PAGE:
Introducing Carbonite Ultra 60
As live production professionals continue to push the limits on their productions, it’s essential to have a dependable and efficient production switcher at the center of your workflow. However, with so many available options today, selecting the right switcher size to fit your specific needs can be daunting. Choosing a switcher that is too small may result in limited functionality and a lack of necessary features while selecting one that is too large can be expensive and cumbersome. Much like the popular children’s tale, Goldilocks and the Three Bears, this blog post will explore the question of what’s “just right” when it comes to production switcher size?”
Before we dive into that question, let’s be clear: “size” refers to the number of inputs and M/E banks, not the physical frame dimensions or the number of buttons on the control surface; operators rarely care about frame size and almost always want more buttons. So for inputs and M/Es, how “big” is “big enough?” While there are any number of factors that go into answering that question, here are just a few of the more obvious ones:
What’s the Budget
Given these and all the other variables that may be considered, it might seem that there is no perfect size but in fact, our market research indicates that a switcher with around 36 inputs and two or three M/Es often provides the best balance of size, cost, and power; in short, a switcher in that range is “just right.”
Bigger Faster and More Powerful
When the Carbonite Development team was tasked with inventing “The Next Big Thing,” the number of inputs and M/E banks were certainly important considerations. Based on customer feedback, they knew that although Carbonite Ultra provides enormous capability in a very small 1RU package, it sometimes simply isn’t big enough. So…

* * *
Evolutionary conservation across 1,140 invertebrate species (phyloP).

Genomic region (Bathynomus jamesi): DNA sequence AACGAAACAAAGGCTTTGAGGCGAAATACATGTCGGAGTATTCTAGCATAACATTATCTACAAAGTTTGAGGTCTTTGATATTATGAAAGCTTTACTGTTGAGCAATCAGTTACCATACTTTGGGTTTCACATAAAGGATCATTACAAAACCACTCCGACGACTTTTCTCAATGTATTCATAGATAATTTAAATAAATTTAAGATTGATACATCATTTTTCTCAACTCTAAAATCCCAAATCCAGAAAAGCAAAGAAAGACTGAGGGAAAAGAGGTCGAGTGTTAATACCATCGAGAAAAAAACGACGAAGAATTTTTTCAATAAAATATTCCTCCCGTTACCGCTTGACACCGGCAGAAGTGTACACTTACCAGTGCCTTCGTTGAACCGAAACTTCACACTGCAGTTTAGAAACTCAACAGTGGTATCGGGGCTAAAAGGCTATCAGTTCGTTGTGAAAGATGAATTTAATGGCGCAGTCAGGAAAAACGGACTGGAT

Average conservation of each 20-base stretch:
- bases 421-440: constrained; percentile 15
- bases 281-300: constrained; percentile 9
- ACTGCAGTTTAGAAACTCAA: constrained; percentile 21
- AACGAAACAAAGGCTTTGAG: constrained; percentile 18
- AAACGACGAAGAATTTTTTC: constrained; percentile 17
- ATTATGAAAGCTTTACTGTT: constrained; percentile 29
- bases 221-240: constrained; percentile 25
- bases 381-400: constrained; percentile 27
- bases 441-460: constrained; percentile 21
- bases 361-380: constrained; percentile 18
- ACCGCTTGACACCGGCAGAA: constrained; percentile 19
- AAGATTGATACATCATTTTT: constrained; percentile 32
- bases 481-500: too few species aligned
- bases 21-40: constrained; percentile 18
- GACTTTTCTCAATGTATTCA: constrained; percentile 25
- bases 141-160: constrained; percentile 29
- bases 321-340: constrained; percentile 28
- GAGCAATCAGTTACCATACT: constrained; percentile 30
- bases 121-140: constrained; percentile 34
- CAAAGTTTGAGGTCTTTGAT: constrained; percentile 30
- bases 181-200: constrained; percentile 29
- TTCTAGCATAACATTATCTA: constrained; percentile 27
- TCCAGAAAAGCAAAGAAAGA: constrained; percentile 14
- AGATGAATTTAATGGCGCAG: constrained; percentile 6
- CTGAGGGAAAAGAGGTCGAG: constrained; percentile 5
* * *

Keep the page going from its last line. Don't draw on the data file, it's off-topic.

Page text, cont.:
More Inputs: ✓ They also wanted to leverage the latest advances in hardware technology to produce a switcher that would provide powerful effects capability:
Powerful CPU & GPU: ✓ And they wanted a switcher that provided a cost-effective upgrade path to keep pace with increased production demands:
Expandable I/O: ✓ The result of their efforts is Carbonite Ultra 60, the latest iteration in the legendary Ross Carbonite switcher series.
Although Ultra 60 can trace its pedigree back to Carbonite Ultra, it represents a departure from its older cousin in many ways. For one thing, it offers the largest input matrix of any Carbonite we’ve ever produced – up to 60 inputs in HD or UHD. It also features internal power supplies instead of power “bricks” which can make for a cleaner installation. And perhaps most importantly, Ultra 60 is the first modular Carbonite frame we’ve ever manufactured. Think expansion; as in “start smaller and grow as needed.” In fact, the 36-input/15-output version may hit the “sweet spot” for many facilities; big enough to meet current demand while still providing a means to add more ins and outs down the road.
But despite the differences, under it all, Ultra 60 is still a Carbonite. Transition Keyers, MiniMEs, MediaStores, Custom Controls, UltraScene, and DashBoard integration are all still part of the package so operators coming from other Carbonites won’t miss a beat. In fact, they won’t even have to learn a new control surface since legacy Black and the newer TouchDrive panels are all compatible. They can even load Settings files from Graphite, Carbonite Ultra or Carbonite Black onto Ultra 60 and not have to rebuild Source Name tables, Button Maps and all the rest. (Figuring out what to do with all the time that saves is up to them…)
When it was introduced over a decade ago, Carbonite created a whole new class of powerful, affordable, and operationally simple production switchers that redefined the notion of “mid-size.” Carbonite Ultra 60 continues that tradition while providing a larger and more powerful platform that for many facilities will be “just right.”
About Tedd Tramaloni
Before joining Ross Video in 2014, Tedd held a variety of positions at call-letter stations and with broadcast equipment manufacturers. He also freelanced for over twenty years as a TD and Replay Operator. You can connect with him on LinkedIn or at email@example.com.